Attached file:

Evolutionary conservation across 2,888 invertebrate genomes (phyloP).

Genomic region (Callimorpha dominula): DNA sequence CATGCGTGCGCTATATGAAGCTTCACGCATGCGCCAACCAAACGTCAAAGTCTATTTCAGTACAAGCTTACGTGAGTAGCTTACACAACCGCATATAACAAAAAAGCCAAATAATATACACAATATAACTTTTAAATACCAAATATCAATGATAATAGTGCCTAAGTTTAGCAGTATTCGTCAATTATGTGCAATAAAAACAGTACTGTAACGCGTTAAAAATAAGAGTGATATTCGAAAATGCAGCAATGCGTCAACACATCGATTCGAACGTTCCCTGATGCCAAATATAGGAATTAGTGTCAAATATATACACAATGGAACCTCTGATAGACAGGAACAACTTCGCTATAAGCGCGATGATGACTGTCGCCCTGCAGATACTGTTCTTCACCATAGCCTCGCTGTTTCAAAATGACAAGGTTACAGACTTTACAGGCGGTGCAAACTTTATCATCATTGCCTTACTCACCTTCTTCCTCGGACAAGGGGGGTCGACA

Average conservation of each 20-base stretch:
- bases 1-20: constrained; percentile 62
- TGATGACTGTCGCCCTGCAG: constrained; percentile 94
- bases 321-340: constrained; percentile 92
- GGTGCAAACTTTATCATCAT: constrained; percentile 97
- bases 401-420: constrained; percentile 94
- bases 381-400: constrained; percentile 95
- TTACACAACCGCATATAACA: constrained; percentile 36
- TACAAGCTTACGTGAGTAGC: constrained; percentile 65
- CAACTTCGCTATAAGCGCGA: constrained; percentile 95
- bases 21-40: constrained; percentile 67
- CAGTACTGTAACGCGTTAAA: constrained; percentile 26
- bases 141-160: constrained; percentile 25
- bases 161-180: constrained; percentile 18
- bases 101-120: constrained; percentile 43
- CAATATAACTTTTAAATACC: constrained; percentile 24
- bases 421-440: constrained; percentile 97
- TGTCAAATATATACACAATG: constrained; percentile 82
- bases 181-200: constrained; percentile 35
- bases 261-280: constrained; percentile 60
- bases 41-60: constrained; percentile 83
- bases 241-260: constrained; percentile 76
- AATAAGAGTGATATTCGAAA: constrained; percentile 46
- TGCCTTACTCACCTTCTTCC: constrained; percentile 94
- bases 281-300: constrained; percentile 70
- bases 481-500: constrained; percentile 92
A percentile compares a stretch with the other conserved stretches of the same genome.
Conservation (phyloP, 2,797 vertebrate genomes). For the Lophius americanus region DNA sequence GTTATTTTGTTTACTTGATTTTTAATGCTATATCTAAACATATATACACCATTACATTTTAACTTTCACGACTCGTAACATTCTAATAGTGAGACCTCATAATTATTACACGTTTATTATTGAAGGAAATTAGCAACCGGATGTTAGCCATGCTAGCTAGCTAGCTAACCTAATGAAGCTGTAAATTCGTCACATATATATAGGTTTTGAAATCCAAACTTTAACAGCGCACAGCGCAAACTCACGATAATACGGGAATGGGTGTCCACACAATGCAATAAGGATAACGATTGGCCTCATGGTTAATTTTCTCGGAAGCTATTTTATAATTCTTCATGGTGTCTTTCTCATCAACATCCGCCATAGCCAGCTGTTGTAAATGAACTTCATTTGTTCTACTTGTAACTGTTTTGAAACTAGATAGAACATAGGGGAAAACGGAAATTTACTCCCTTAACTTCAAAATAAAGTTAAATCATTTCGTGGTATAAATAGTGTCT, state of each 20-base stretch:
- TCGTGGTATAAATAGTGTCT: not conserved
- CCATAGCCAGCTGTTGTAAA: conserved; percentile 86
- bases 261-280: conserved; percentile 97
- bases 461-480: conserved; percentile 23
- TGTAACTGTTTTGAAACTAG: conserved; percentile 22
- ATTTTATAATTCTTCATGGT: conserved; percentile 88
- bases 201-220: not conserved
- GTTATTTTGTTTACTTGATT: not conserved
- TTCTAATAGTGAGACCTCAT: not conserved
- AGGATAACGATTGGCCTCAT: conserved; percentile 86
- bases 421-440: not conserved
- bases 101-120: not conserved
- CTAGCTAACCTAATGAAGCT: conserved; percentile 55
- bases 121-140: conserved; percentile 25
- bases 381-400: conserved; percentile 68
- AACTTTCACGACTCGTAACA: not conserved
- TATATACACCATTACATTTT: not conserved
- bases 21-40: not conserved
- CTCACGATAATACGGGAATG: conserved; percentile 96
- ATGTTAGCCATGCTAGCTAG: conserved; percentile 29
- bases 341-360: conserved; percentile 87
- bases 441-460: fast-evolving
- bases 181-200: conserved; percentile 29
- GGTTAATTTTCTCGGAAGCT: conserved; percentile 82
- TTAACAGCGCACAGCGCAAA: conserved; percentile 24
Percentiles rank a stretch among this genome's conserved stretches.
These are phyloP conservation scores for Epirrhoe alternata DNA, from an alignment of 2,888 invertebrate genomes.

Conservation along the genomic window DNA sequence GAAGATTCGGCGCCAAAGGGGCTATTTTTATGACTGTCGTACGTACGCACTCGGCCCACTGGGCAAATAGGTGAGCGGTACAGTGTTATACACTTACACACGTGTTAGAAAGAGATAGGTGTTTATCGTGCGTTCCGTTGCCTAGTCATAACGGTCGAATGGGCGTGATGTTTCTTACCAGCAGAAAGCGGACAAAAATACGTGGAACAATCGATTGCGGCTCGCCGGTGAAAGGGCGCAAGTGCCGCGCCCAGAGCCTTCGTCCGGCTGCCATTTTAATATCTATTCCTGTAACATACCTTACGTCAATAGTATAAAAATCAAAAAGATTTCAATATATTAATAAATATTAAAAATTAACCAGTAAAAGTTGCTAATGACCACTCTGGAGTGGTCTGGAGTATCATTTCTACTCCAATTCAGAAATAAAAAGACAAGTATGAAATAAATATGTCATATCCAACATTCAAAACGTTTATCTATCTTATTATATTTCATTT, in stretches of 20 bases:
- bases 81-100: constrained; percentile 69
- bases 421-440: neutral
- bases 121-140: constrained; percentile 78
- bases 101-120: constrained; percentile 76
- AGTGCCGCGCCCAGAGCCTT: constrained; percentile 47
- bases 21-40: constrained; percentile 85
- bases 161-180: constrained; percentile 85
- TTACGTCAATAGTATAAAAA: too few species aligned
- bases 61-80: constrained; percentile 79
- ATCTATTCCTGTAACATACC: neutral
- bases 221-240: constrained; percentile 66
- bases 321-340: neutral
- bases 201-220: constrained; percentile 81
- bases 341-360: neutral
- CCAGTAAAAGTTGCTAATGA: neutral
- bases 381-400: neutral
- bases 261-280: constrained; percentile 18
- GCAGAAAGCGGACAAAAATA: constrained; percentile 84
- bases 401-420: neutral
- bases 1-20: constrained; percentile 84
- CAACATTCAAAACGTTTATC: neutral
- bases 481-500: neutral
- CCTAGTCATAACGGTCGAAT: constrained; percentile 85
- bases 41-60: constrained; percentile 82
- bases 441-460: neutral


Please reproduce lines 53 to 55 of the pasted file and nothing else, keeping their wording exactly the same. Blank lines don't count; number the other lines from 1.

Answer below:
- bases 181-200: conserved; percentile 29
- GGTTAATTTTCTCGGAAGCT: conserved; percentile 82
- TTAACAGCGCACAGCGCAAA: conserved; percentile 24